Conference Call Anxiety

Am I the only person that suffers from anxiety before a conference call? I had a client call at 10am this morning, and for half an hour leading up to the call, I was pretty much bricking it. It’s ridiculous really.

Whenever I go on-site somewhere new with work – particularly to run training courses – I get nervous beforehand – expecting to be “found out” by the somebody. “Why are we paying the company you work for all this money for you to be here? You’re rubbish!”. Of course these nerves are smashed as soon as I go around the room doing introductions – it’s easy to forget that I’ve been a software and web developer for over 20 years now. I do forget though. Every time.

One of the places I have visited a couple of times recently has a developer in their team. He talked the talk while chatting in-between training exercises, but when I actually saw what he had done, I got a stark reminder of the difference between “professional developers”, and “people who can code”. I’m not sure if there is a parallel you can draw with other forms of work – I suppose it’s the same difference between an accountant, and somebody that can add up a few numbers.

Sometimes while working on-site, I’ll get sucked into rat-hole conversations that expose a little of what I know. It happened last week. While talking to the girl I was working with about her iPhone, a guy stood up in his cubicle opposite us, peering over the dividing wall.

“Of course Tim Berners Lee didn’t invent the internet”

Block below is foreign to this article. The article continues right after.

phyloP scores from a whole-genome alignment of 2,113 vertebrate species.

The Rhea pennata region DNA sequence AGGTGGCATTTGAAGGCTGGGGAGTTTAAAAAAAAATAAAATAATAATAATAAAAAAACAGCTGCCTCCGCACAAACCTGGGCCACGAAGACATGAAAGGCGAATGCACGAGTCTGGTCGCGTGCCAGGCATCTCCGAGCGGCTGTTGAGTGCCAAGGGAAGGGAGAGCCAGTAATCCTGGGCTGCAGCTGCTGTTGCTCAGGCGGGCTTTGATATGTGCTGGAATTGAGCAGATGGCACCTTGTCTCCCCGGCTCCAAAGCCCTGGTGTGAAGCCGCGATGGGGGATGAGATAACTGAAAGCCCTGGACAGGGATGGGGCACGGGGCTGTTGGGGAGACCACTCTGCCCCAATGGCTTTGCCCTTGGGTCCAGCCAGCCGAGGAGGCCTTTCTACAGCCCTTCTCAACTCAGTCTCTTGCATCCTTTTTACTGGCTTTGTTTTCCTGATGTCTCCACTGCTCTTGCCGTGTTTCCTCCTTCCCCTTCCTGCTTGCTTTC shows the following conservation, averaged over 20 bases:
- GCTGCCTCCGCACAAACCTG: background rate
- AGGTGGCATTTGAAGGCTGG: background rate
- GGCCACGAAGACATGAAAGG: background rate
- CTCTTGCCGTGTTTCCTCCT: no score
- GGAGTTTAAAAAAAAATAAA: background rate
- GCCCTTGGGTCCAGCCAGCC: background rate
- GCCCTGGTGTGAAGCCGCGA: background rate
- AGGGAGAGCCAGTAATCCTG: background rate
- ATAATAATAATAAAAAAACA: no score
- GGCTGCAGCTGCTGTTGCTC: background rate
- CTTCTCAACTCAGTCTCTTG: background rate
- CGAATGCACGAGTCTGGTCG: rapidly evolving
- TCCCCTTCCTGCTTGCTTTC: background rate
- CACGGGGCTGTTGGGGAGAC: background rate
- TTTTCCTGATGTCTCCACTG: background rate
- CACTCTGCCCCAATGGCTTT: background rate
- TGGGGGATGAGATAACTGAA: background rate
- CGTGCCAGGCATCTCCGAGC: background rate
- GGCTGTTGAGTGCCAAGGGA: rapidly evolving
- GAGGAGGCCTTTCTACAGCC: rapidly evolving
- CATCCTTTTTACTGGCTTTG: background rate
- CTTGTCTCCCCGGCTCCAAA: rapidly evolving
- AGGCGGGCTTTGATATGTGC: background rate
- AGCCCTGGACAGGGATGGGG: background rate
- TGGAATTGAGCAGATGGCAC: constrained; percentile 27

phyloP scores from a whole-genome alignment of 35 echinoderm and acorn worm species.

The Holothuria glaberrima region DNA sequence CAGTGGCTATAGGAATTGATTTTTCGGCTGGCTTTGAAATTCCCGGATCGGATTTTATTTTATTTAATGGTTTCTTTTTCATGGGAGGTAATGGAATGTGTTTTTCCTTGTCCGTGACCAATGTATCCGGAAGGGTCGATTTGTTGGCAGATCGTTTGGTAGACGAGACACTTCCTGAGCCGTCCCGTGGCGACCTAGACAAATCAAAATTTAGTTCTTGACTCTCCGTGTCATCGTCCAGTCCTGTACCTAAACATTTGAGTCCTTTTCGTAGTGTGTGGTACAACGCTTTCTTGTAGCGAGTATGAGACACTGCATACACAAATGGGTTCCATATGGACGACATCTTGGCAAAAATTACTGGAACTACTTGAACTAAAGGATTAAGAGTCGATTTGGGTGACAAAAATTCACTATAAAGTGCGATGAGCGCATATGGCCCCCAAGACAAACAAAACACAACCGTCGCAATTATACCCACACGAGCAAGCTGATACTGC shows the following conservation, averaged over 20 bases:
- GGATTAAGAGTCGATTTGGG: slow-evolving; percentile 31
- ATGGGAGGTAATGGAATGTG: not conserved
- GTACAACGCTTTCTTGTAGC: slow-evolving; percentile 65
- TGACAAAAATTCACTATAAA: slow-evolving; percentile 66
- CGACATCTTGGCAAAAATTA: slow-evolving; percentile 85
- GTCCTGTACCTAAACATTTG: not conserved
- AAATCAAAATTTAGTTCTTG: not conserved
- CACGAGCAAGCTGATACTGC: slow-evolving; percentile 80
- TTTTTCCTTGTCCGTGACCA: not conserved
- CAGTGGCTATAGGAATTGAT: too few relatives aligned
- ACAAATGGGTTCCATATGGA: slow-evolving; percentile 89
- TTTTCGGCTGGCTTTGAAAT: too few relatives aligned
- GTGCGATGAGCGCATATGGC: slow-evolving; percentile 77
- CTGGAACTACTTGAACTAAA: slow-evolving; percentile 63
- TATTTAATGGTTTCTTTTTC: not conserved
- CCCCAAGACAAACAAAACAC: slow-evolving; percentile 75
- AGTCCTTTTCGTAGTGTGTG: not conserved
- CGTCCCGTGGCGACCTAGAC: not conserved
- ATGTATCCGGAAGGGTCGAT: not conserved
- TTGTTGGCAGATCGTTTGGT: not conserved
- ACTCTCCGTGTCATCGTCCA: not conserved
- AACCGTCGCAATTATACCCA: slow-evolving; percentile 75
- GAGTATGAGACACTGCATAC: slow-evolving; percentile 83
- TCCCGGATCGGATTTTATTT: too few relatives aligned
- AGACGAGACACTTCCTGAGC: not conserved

Ok. Not what we were talking about, but we’ll go with it.

“NASA invented the internet. It was NASA. Berners Lee did nothing. It was called the ARPANET”

It was one of those awkward conversations where you keep your mouth shut, because you don’t want to expose somebody as an ignorant idiot in front of their co-workers. I put my diplomatic pants on.

“Actually, I think you’ll find that the first wide area network of computers was built by DARPA – the Defence Advanced Research Projects Agency – although they weren’t called that when the project started.”

He frowned.

“The ARPANET and the Internet were actually quite different from each other though, weren’t they – because ARPANET didn’t have packet switching to begin with – each of the computers had to be wired directly to each other. Packet switching – TCP/IP – was invented by Bob Kahn and Vint Cerf in the early 1970s and added to ARPANET – that’s where you might say the internet started. Tim Berners Lee invented the World Wide Web in the early 1990s – maybe 20 years after the internet really began.”

He was now looking at the ceiling tiles above his head, and out of the nearby window. I turned back to the girl I was working with, who was trying not to laugh.

“How do you know all this stuff?”

“I read books.”


I’m now sitting back at my desk, the conference call is over, I wasn’t “found out”, and a massive sense of relief is washing over me. Time to make a celebratory cup of coffee, maybe?

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